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Spammers Hurt The Blind

There’s an interesting link talking about the lawsuit that Rite Aid just settled regarding their accessibility issues. In part it was in regards to their in-store issues, but it was also about their online accessibility, specifically around CAPTCHAs. So I spent a little time doing some more research into other issues around CAPTCHAs and the blind and in fact there are even concerns around the audio CAPTCHAs for the deaf-blind users.

One thing that was interesting is that many of the sites that have been targeted for law suits and angst have been either online retailers or websites that are heavy text based websites (Typepad, Livejournal, etc…). I guess that makes perfect sense, I just hadn’t thought about it before. I would expect there to be a lot more of this in the future, so if you use CAPTCHAs I’d consider at least getting an audio version, as I’ve discussed countless times. An interesting thought though: spammers have made it harder on the blind. Yet another reason to hate spammers, I guess.

12 Responses to “Spammers Hurt The Blind”

  1. Carl Says:

    But at the end of the day, how much harder have they made it?

    http://www.computerworld.com.au/index.php/id;758253922

  2. Istari Says:

    Yet another reason to break CAPTCHAs ;-)

  3. Stephen Thorne Says:

    I had a blind programmer on my team in my job doing r&d for anti-spam appliances.

    So, in a small way, blind people hurt spammers too. :)

  4. RSnake Says:

    @Stephen - hahah! I love it.

  5. Angel one Says:

    Honestly I hate CAPTCHAs. They used to be simple to read, but as text recognition got better, they became harder and harder to read. Even as a “sight abled” person I sometimes have to go through 2 or 3 before I can get one I can read.

  6. RSnake Says:

    @Angel one, I think you’ve got to the heart of the matter - by definition those aren’t CAPTCHAS because they aren’t valid Turing tests. A Turing test is supposed to be able to tell a human and a computer apart. What you are describing clearly cannot.

  7. Felstatsu Says:

    I have to second Angel One on this, just last Saturday I had to help my youngest brother figure out a supposed CAPTCHA because it was that difficult to make out. The blurring, extra lines, and other techniques that mess with the text have gotten out of hand sacrificing people to try and stay one step ahead of spammers, not that they actually succeed at staying ahead of them given the state of my inbox on any day.

  8. Rafal Los Says:

    First off, holy crap I actually agree! Second, I saw a wonderful post to the Web Security mailing list regarding a captcha that simply distorted a portion of the image and asked you to click on that piece of the image and submit it. I’m not sure how the mechanics behind that worked, but Stephan Wehner sent this in to the list as well (http://stephansmap.org/sign_up) which is pretty ingenious… I wonder if it’s subject to the same problems? Of course, def & blind is a whole ‘nother problem.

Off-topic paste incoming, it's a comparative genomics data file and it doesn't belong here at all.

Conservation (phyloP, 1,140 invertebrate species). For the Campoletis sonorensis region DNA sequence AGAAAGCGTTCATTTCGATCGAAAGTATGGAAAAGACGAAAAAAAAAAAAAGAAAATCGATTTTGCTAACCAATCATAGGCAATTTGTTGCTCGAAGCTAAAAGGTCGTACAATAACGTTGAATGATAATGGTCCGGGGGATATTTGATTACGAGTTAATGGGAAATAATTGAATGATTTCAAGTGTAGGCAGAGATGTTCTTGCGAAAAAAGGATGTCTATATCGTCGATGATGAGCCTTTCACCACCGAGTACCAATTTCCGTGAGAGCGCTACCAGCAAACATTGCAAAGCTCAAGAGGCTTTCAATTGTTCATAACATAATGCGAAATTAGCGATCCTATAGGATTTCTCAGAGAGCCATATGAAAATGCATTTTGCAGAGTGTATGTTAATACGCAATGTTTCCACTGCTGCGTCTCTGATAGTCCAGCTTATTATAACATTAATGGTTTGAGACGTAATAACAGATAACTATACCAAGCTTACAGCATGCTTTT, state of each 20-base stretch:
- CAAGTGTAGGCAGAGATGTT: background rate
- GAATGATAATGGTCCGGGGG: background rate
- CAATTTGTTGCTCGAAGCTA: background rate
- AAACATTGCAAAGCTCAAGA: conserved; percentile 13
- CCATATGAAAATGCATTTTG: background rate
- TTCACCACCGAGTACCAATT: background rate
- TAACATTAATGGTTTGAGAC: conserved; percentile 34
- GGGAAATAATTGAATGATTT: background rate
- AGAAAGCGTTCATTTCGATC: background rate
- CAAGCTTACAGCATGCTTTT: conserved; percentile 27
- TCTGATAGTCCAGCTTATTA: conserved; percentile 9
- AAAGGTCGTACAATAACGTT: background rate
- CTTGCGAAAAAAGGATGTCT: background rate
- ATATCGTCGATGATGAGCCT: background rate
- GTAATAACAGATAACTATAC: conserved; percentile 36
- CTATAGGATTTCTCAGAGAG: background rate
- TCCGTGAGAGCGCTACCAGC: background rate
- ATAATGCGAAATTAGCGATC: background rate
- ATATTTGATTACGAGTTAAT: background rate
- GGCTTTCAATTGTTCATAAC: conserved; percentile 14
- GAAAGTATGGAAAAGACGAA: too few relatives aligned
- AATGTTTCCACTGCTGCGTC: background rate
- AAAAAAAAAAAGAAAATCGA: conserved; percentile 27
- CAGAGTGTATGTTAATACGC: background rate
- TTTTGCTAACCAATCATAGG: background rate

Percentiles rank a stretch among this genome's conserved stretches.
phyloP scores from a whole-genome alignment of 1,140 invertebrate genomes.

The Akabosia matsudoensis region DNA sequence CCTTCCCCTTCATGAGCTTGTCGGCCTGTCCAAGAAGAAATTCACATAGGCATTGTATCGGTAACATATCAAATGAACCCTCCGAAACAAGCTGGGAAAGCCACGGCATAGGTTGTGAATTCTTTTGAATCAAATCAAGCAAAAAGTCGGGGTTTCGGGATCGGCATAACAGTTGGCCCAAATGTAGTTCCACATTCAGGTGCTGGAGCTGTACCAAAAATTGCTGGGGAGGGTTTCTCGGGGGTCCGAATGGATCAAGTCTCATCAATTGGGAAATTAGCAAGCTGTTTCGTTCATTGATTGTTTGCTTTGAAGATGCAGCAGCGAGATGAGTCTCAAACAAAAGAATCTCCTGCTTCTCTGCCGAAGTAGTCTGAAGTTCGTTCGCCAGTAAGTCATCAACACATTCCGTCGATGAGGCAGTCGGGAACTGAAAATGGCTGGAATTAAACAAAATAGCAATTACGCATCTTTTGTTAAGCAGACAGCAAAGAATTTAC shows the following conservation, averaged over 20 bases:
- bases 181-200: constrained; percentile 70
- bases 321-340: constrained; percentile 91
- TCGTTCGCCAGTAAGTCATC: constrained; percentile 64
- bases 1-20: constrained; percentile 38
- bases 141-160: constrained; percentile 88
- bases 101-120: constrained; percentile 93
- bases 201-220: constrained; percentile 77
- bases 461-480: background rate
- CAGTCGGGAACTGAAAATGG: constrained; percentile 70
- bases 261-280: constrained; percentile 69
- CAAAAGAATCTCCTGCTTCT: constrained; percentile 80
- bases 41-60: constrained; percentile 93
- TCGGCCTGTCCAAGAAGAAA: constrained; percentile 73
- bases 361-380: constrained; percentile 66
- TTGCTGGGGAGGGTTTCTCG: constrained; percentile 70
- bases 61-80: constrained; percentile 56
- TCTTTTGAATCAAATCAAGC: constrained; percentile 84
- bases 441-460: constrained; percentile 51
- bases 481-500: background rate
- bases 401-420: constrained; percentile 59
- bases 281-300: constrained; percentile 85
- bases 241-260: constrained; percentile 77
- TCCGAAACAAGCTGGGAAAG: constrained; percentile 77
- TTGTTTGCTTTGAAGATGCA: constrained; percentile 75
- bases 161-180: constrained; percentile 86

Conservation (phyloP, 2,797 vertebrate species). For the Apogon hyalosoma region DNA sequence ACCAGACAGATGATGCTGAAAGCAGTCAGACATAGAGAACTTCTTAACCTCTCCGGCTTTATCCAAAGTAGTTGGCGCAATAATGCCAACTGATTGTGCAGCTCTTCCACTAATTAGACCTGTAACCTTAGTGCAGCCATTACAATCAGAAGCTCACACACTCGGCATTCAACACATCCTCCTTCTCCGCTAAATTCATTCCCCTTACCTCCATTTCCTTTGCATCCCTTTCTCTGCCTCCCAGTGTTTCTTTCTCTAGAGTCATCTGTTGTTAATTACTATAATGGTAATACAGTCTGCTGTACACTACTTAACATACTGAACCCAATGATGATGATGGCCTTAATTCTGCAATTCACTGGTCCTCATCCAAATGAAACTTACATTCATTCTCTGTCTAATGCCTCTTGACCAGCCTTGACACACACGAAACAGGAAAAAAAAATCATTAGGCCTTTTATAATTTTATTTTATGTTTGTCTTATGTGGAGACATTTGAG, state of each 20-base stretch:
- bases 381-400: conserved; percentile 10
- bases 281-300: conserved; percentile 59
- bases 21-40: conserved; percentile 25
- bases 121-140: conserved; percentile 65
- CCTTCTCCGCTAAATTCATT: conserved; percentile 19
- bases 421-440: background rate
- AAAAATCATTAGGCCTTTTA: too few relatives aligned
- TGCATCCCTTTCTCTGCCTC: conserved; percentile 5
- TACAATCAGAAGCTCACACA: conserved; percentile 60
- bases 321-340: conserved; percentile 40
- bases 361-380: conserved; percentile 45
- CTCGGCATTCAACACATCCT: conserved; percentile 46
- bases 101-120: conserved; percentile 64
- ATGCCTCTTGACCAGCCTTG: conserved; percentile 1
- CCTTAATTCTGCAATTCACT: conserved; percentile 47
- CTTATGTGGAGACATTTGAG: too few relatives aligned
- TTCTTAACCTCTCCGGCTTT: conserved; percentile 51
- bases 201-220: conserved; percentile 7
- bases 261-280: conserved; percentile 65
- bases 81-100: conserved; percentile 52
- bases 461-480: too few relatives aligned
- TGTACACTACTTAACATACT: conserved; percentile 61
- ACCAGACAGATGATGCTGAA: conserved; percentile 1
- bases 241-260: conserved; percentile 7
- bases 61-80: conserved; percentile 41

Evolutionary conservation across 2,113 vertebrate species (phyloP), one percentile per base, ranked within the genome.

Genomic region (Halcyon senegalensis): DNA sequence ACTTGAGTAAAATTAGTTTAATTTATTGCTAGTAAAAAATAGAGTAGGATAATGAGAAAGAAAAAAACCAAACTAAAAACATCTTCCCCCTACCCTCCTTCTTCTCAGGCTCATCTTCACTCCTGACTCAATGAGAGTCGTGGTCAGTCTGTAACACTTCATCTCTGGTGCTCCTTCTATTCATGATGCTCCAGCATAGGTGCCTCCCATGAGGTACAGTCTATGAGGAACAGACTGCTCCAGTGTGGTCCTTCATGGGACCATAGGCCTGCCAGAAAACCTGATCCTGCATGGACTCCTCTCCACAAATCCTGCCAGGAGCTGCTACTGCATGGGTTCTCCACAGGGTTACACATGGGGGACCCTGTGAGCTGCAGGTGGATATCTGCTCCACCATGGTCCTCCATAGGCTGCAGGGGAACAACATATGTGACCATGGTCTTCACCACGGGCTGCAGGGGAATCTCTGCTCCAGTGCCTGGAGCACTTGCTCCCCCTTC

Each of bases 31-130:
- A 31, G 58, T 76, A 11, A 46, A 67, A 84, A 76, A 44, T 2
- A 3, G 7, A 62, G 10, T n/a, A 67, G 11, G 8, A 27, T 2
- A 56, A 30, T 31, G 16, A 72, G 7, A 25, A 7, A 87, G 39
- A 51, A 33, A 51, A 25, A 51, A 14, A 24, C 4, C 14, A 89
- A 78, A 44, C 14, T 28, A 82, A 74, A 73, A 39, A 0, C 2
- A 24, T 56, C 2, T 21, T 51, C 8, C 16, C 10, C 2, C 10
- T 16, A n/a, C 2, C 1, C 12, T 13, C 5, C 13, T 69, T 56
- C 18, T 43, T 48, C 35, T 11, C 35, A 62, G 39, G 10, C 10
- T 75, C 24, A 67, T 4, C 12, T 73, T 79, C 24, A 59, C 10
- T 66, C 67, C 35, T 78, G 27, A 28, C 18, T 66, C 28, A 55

9. chris Says:

    ive seen a new trend replacing the non-readable text GIF, of people asking simple questions such as ‘what is five plus six?’ or ‘what colour is the sky?’

    this seems to me to be an better way of weeding out spammers.

    And it also solves the problem of CAPTCHA’s for the blind.

  10. crackmigg Says:

    I don’t think you need a test that tells computers and humans apart, I think what you really want is a test that tells robots and browsers apart WITHOUT disturbing the user. I am not disabled visually, but I still hate to puzzle with CAPTCHAs, even if they are easy to read, because they place a burden on the task, that doesn’t even work well enough to justify the effort.

    A much better way is a combination of CSS and JavaScript. One method is to use CSS to hide 2 or 3 form-input fields, and use JavaScript to randomly fill one of the hidden fields with a (random) key value. The form is accepted iff the key value is correct, in the correct field, and the other field(s) are empty. This eliminates all robots that fill all fields, and even those that leave all hidden fields empty.

    A normal user with a browser with activated JavaScript does not even recognize the test, so it does not interrupt him/her. A robot would have to implement a CSS- and a JavaScript-Interpreter to get by. You can go further and combine this with a JavaScript browser-switch to specify the browser, stop the time the user needs to fill in the form, etc.

    The big difference to CAPTCHAs is that 99% of the users will not be disturbed and annoyed by this method, and 99% of the actual robots will not be able to pass the test.

  11. lcarsos Says:

    Just to chime in a little late here, you don’t even have to be fully blind to have some CAPTCHAs be unreadable. I’m color blind (medium intensity red-green, I can tell street lights, but keeps me out of the web design business) and I’ve run into a few CAPTCHAs where there’s a hidden letter (usually in “aquamarine”) which is indistinguishable from the white background. Rarely there’s an audio CAPTCHA button next to it, so I usually have to grab a seeing-eye-human (yeah, cute title, that’s what all my friends say) to help me get into the site, or just keep googling to find one with the same information, but inaccessible to my handicap.

  12. RSnake Says:

    @lcarsos - Hey, I cannot tell you how thankful I am that you wrote this. In the three + years I’ve been talking about this, never once has any visually handicapped person of any variety come forward and said anything to defend themselves, so largely it’s a bunch of people agreeing with themselves that it’s not a problem. Anyway, thank you. Trust me, your frustration is very much something I care deeply about.